That is a journalist invited by Republicans to testify at a House hearing. She is telling them what they wanted to hear from her.

            So now anyone critical of China is just telling whomever asked them what they wanted to hear? Or is it just when it’s Republicans?

            If I didn’t know better (and now I’m not sure I do), it’s starting to sound like my joke wasn’t a joke after all:

            https://wattsupwiththat.com/2020/04/24/the-state-of-missouri-sues-the-chinese-communist-party-for-its-virus-coronavirus/#comment-2977395

            You’re sounding more and more like the Trump you criticize for not criticizing China.

            The thing is, no-one but you is able to twist Obama’s words into a compliment.

            Well thank you for the flattery, I do try to think for myself. But I can’t take the credit in this case. I’ve been using your own strict hermeneutic as I found it here:

            https://wattsupwiththat.com/2020/04/07/coronavirus-blowback-trump-to-withhold-funds-from-the-china-centric-un-who/#comment-2958525

            “The thing is,” why do you apply one critical method with Obama and another one with Trump? I would think consistency should be paramount to avoid contradiction?

            And the Chinese did not take it as such:

            Ok, but quoting from your excerpt, Hua, like Obama, went on to say: “It is only natural that we have different points of view on certain issues, but our common interests outweigh our differences . . . ”

            Sounds to me like Mr. Obama was pretty commonly interested with whatever it was that interested the Chinese. Or at least that’s what the Chinese said.

            What say you? Are the Chinese trustworthy or no?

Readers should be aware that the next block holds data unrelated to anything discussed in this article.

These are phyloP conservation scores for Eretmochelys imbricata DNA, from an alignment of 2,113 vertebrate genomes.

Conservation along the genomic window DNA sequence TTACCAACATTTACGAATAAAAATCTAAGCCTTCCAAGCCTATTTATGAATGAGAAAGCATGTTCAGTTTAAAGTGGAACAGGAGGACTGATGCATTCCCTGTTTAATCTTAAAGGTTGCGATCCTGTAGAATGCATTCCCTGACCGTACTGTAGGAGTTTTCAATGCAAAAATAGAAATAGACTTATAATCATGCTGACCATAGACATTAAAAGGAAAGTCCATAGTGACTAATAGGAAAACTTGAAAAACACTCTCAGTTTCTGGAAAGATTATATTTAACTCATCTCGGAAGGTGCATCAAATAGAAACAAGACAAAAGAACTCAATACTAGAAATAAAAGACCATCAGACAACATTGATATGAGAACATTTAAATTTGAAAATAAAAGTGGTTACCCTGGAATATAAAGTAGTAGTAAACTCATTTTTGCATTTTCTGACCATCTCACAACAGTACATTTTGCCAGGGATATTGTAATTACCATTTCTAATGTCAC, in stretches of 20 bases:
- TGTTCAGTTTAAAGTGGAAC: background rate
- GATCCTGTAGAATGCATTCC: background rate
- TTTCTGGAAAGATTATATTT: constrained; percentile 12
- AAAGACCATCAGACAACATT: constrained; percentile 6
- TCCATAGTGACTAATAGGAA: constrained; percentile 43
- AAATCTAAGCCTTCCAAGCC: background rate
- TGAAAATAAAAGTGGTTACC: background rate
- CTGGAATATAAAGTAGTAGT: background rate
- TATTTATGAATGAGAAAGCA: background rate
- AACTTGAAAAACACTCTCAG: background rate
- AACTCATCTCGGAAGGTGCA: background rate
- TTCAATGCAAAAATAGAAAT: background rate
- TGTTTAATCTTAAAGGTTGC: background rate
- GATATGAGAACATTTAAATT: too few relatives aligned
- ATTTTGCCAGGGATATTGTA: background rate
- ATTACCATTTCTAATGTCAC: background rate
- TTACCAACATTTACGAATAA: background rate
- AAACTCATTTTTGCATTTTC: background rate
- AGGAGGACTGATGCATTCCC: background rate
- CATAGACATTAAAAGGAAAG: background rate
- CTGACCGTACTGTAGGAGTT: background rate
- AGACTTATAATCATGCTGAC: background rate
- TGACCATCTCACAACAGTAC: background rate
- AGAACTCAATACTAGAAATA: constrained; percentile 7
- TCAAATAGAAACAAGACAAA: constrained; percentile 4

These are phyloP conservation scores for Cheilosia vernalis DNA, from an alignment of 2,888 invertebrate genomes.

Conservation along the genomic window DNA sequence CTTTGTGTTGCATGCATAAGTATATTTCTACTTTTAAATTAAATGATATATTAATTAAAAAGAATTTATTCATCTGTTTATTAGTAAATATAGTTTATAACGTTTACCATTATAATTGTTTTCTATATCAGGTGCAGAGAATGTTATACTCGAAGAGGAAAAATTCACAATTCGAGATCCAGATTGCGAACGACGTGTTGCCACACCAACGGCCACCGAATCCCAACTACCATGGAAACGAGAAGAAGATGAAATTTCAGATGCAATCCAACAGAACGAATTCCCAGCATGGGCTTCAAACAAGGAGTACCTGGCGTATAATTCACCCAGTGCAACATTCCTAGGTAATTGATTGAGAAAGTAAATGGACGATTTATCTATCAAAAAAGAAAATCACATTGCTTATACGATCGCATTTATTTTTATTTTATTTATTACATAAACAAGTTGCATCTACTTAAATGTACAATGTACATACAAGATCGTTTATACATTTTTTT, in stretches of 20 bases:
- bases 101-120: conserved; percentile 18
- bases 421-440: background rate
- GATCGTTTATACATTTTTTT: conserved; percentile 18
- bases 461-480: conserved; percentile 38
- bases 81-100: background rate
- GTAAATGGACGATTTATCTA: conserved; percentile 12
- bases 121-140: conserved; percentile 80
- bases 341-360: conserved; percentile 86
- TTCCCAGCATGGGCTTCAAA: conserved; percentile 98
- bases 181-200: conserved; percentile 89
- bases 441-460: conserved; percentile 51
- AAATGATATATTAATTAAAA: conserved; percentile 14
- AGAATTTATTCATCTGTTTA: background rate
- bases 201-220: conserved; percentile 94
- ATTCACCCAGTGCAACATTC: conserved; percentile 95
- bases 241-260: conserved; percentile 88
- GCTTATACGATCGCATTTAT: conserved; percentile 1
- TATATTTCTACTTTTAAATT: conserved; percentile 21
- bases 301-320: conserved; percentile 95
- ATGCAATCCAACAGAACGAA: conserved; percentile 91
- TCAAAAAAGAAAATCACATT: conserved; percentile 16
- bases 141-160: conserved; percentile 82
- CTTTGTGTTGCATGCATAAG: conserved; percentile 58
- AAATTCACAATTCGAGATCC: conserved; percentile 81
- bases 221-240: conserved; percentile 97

For example, in this March 21 quote referencing Hillary Clinton’s accusation of racial prejudice against TheDonald:

            “Chinese Ambassador to South Africa Lin Songtian backed the former Democratic presidential candidate in a two-line tweet responding to Clinton’s tirade against Trump for his continued use of the terms ‘Chinese virus’ and ‘Wuhan virus.’ Clinton claimed Trump was ‘turning to racist rhetoric to distract from his failures to take the coronavirus seriously early on.’

            ‘It is true,’ wrote Lin on Saturday morning. ‘Justice always speak loudly.'”

            Does it sound like TheDonald is really man-loving the Chinese as some would argue? Or was it just the Chinese ambassador to SA telling a Democrat what she wanted to hear?

    • If you think President Trump is speaking his mind in those quotes, your naivete is even greater than I thought hitherto, Stoke-san.

    • Sad and desperate yet again, Nick.

      Two cherry-picked comments – one nearly a month old and the other before almost 3 months old (maybe even before we have a confirmed COVID-19 death in the US) – don’t come close to painting the picture.

      China is now refusing to allow an international investigation into the source of the virus within China and wants the US to “prove” it didn’t come from a US lab.

      I guess you didn’t find any typos in the post, so this is the best you could do?

    • I’m trying to decide if Nick actually is as naive as he portrays himself to be, or if he’s being paid to make a fool of himself.

      He actually seems to think that it’s OK for China to lie to the world, so long as Trump says nice things about Xi in a couple of press conferences.

    • The press takes Trump literally, but not seriously; his supporters take him seriously, but not literally.

      Good advice, but the haughty press can never understand!

      • 11:45 “They’re using this to see how much of your freedom they can take away”.

        This where tinfoil can come in handy.

        • re: “This where tinfoil can come in handy.”

          ‘Probing the defenses’ of (what kind of/how much abuse) the proles (will take) is hardly tin foil hat territory.

  4. Consider the origins of the first world war circa 1910 -1912:

    – a declining empire (U.K.) no longer sure of its place in the sun, torn by internal divisions (the Irish question);
    – a rising power looking to establish itself and desperately seeking international recognition with a political system unsuited for its rapidly industrializing economy (Germany)
    – an alternative power starting to industrialise that could soon become a major competitor (Russia)
    – a minor power wanting to expand its borders under an autocratic leadership and not really caring how it happened (Serbia)